• 4 minutes End of Sanction Waivers
  • 8 minutes Balancing Act---Sanctions, Venezuela, Trade War and Demand
  • 11 minutes Mueller Report Brings Into Focus Obama's Attempted Coup Against Trump
  • 14 minutes What Would Happen If the World Ran Out of Crude Oil?
  • 1 hour Permafrost Melting Will Cost Us $70 Trillion
  • 11 mins California is the second biggest consumer of oil in the U.S. after Texas.
  • 2 hours Let's just get rid of the Jones Act once and for all
  • 1 hour Saudi, UAE Overstate Their Oil Capacities?
  • 21 hours At Kim-Putin Summit: Theater For Two
  • 1 hour Robots And Emotions: Simulated Love Is Never Love
  • 21 hours NAFTA, a view from Mexico: 'Don't Shoot Yourself In The Foot'
  • 1 day UNCONFIRMED : US airstrikes target 32 oil tankers near Syria’s Deir al-Zor
  • 19 hours "Undeniable" Shale Slowdown?
  • 1 day Nothing Better than Li-Ion on the Horizon
  • 1 day New German Study Shocks Electric Cars: “Considerably” Worse For Climate Than Diesel Cars, Up To 25% More CO2
  • 1 day Russia To Start Deliveries Of S-400 To Turkey In July
  • 22 hours Gas Flaring
The Military Coups Moving Oil Markets

The Military Coups Moving Oil Markets

From Algeria to Libya and…

Does Germany’s LNG Strategy Make Sense?

Does Germany’s LNG Strategy Make Sense?

The construction of new LNG…

Chevron Quits Australian Deepwater Oil Exploration

CVX

Chevron has decided to drop its US$500-million exploration program in the Great Australian Bight off the coast of South Australia as low oil prices make the commercial viability of any potential discovery doubtful, the company said in a statement.

Chevron acknowledged that the Great Bight has great potential, but added that in the current price environment, other projects better deserved the capital that Chevron would have had to allocate for exploration in the frontier region.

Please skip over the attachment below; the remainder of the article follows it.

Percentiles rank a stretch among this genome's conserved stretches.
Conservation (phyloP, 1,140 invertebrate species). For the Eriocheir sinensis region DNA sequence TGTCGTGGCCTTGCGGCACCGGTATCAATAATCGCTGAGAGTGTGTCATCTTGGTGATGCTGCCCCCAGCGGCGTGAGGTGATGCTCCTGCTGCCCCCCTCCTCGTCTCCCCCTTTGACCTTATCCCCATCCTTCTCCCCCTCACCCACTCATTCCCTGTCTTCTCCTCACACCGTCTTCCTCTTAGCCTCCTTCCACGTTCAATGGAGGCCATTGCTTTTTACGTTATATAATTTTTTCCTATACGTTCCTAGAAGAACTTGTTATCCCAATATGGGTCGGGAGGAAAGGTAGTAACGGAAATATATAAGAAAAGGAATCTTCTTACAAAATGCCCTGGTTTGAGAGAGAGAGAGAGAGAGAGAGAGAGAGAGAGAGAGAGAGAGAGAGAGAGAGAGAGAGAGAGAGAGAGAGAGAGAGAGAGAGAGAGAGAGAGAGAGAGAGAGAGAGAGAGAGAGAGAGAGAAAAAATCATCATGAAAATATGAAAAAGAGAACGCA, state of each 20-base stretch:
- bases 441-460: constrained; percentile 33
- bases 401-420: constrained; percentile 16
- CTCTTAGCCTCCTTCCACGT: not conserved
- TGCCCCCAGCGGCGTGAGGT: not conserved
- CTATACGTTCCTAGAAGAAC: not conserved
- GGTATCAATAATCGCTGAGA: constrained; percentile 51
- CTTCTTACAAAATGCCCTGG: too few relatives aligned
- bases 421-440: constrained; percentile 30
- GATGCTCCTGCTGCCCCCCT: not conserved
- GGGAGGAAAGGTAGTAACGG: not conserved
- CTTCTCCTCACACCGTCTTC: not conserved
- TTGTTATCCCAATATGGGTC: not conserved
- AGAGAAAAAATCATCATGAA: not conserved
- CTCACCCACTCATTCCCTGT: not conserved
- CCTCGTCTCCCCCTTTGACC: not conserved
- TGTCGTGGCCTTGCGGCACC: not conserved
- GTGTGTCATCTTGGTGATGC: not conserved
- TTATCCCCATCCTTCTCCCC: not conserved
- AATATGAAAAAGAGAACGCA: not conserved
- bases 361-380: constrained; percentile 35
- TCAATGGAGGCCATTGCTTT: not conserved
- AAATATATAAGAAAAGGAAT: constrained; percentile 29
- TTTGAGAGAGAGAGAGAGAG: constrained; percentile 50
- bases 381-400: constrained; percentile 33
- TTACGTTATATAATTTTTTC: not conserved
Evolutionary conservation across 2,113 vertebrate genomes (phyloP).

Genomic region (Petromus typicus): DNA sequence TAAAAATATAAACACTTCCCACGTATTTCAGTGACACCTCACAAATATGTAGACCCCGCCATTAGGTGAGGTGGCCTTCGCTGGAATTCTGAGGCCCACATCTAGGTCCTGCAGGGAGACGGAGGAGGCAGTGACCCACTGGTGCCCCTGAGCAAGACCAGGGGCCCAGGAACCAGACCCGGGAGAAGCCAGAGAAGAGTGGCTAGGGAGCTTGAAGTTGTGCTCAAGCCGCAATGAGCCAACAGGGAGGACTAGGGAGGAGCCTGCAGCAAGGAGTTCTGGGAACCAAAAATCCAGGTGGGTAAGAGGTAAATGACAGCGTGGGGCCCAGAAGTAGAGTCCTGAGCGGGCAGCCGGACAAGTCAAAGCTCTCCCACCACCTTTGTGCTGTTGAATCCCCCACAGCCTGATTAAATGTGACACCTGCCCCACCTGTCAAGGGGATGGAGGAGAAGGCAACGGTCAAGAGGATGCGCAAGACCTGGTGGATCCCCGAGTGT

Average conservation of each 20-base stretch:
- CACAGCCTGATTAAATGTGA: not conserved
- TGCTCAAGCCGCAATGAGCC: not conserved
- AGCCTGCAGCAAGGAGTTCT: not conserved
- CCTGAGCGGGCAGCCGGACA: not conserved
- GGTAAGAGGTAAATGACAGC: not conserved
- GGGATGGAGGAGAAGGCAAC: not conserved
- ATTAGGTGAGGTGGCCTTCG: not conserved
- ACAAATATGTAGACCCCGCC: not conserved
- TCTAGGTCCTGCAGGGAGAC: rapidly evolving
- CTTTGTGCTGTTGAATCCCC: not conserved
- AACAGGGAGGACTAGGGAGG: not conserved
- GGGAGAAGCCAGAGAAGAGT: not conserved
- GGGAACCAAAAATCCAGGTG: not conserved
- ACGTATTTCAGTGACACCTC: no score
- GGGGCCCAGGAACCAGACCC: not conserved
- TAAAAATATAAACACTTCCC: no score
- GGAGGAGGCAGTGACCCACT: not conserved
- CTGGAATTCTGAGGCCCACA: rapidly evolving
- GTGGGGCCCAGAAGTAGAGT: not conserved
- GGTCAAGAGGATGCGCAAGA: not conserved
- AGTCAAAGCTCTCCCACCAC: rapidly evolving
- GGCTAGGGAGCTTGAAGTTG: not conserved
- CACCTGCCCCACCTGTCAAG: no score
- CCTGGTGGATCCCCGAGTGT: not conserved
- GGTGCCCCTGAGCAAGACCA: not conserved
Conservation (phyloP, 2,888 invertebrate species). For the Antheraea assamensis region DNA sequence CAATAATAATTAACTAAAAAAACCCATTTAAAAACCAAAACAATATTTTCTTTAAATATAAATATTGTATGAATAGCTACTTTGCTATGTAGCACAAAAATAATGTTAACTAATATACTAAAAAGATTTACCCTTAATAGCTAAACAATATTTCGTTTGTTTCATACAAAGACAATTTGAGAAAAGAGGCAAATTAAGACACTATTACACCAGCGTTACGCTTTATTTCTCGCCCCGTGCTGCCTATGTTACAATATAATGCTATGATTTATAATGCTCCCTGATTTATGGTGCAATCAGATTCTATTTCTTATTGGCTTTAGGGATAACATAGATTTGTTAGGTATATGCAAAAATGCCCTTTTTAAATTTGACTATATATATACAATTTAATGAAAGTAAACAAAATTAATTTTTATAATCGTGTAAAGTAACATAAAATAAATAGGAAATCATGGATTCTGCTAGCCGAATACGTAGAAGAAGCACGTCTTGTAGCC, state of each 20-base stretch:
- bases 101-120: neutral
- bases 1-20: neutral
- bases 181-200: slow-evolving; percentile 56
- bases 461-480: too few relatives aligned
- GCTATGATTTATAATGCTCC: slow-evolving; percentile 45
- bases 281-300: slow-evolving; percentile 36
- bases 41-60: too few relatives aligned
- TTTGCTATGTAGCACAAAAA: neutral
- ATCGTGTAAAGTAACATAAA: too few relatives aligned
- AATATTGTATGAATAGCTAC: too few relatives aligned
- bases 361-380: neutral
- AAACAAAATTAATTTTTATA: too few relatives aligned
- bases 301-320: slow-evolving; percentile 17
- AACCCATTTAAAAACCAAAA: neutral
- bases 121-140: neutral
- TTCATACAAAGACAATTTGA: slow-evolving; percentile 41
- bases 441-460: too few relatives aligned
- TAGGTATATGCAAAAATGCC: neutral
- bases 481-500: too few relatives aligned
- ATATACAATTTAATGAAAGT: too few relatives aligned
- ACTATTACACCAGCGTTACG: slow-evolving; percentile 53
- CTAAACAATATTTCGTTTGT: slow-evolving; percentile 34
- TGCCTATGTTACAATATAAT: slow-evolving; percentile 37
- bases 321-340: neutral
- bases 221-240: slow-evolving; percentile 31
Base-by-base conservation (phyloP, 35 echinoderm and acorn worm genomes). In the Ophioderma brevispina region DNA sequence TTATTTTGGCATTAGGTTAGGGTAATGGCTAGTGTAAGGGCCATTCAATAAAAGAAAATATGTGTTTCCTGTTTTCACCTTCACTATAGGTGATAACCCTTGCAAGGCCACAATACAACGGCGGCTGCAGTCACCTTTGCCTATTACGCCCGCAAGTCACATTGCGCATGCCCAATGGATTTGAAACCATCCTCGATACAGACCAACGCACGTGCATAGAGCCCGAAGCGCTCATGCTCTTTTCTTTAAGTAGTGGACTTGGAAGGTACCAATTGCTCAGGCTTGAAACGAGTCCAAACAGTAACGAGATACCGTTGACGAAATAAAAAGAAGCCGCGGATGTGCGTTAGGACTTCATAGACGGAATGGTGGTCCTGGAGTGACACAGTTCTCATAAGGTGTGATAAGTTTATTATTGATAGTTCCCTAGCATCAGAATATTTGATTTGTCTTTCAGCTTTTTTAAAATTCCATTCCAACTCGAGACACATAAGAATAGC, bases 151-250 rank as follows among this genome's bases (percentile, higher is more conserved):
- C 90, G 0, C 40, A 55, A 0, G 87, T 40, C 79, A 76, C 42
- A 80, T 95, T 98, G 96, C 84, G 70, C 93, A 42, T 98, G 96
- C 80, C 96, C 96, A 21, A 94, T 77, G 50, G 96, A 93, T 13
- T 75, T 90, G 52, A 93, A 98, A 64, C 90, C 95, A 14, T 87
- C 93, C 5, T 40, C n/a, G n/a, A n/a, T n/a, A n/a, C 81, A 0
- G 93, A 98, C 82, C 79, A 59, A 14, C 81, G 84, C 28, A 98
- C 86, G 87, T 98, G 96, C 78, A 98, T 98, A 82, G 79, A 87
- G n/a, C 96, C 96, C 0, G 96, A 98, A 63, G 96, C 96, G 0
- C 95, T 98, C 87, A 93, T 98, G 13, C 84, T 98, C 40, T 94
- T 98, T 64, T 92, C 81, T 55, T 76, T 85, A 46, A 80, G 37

The U.S. giant has become the second Big Oil player to quit the Great Australian Bight, after last year BP dropped its exploration plans there.

BP faced a lot of environmental opposition and pressure from local authorities to make one environmental assessment after another there, and now Chevron’s exit from the Bight is seen by the local energy industry as a painful blow: exploration spending in Australia, both onshore and offshore, is at a 30-year low, according to Reuters.

Chevron, made a point of noting in its statement that their exit from the Bight had nothing to do with regulations. "This is a commercial decision and was not due to government policy, regulatory, community or environmental concerns."

The Great Australian Bight is a challenging place for oil and gas exploration because of its notoriously rough waters. It is also home to a great diversity of marine life, which is what has set environmentalists’ sights on oil and gas companies with interests there. These interests are motivated by resources that Wood Mackenzie has estimated at up to 1.9 billion barrels of oil equivalent.

Related: Traders Are Betting On $100 Oil In 2018

The Australian Petroleum Production and Exploration Association lamented the lack of sufficient investment in Australia’s energy resources following Chevron’s statement, although it did acknowledge the challenging oil price situation.

For environmental groups, the news is excellent, and now their only target in the Great Australian Bight is Norway’s Statoil, which last year acquired two of BP’s exploration permits.

By Irina Slav for Oilprice.com

More Top Reads From Oilprice.com:



Join the discussion | Back to homepage

Leave a comment
  • DreadPirate on October 13 2017 said:
    Really have to wonder how any deep water makes sense.

Leave a comment

Oilprice - The No. 1 Source for Oil & Energy News